What is going wrong on the journey from the farm to the plate?

Why eating a meat-free diet is wise
PostedMay 27, 2015, in  Step 4: continuous improvement
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Anyone buying meat at the supermarket assumes it is safe, that the meat producers follow clear guidelines and that our health is not at risk. But is that true? If you examine the entire chain, you come to shocking conclusions. A lot goes wrong on the journey from the farm to the plate.    

Growth hormones

Livestock farmers are responsible for healthy meat and therefore healthy livestock. That cannot be taken for granted since in order to speed up the turnaround growth hormones and antibiotics are routinely used. In addition, the animals are often given polluted drinking water and the ventilation in the stalls is bad. In those circumstances the health of the livestock is at risk, making it extra vulnerable to parasites and bacteria. Because of this salmonella, in particular, has managed to acquire an infamous status.   

Photo: Dana Payne, Wikimedia Commons

Human error

Livestock is transported in trucks that are loaded as full as possible. That is not directly bad for our health but it is unfriendly to the animals. Animals can also suffer from stress. After transportation the slaughter follows. Hygiene is then extremely important and that is an accepted fact. Yet, human error occurs quite often. Think for example of insufficient cleansing of slaughter knives, or ignorance on how to deal with abscesses and excrement.  


Mistakes occur not only through ignorance, but also because of deliberate fraud. In particular, the ‘reclassification’ of meat is popular.  Waste meat suddenly becomes meat for consumption, while cheap horse meat is sold as beef. The label gives it a new origin, composition and sell-by date. Voilà: extra turnover is within reach.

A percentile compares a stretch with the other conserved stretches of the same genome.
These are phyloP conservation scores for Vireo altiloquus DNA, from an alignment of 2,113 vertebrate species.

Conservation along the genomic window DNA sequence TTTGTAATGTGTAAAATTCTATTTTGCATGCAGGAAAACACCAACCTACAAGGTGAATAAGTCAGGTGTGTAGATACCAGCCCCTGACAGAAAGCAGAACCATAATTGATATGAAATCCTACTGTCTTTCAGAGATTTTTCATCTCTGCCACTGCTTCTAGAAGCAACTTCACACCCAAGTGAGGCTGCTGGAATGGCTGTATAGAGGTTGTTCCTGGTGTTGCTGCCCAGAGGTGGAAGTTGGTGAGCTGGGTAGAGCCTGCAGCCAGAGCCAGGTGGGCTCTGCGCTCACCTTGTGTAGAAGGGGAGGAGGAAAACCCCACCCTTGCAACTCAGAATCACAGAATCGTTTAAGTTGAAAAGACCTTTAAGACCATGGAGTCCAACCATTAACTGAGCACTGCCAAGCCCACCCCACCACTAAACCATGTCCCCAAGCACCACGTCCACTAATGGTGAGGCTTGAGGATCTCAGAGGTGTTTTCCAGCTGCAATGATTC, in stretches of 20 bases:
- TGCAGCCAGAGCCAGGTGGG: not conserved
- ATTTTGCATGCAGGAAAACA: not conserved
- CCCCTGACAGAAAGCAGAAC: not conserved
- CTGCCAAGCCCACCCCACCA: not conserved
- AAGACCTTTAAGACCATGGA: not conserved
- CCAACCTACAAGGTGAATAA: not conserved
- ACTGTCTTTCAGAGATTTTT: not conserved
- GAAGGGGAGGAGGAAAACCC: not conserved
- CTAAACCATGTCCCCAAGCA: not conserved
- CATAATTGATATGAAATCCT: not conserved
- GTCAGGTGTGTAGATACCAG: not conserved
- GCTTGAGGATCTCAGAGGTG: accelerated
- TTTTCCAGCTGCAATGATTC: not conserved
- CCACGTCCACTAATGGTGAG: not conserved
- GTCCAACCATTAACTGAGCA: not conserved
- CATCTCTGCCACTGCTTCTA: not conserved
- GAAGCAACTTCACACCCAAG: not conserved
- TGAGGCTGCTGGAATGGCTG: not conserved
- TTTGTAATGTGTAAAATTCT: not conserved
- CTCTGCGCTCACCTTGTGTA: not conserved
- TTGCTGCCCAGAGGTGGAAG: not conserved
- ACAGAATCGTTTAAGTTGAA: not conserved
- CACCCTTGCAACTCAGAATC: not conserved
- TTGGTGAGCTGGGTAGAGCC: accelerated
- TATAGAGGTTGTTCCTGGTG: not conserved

Cheaper by the kilo

Once the meat finally reaches the supermarket, the price war begins. Meat is the bait and a sharply priced special offer pays for itself.  That is why the ‘cheaper by the kilo’ offers are so successful: the consumer is extremely susceptible to cheap meat. It goes without saying that this cheap meat is anything but sustainable: the less you pay, the more you lose on quality, taste and food safety.    

Meat-free life

Discussions about the meat industry quickly turn into accusations: he farmer points the finger at the supermarket, the supermarket at the consumer, the consumer at both.  Remaining in an atmosphere of accusation is pointless; it’s better to take matters into your own hands. The vegetarian life prevents all the above mentioned problems in one stroke. The meat-free life is sustainable, safe and it saves money. 

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PostedMay 27, 2015, in Step 4: continuous improvement
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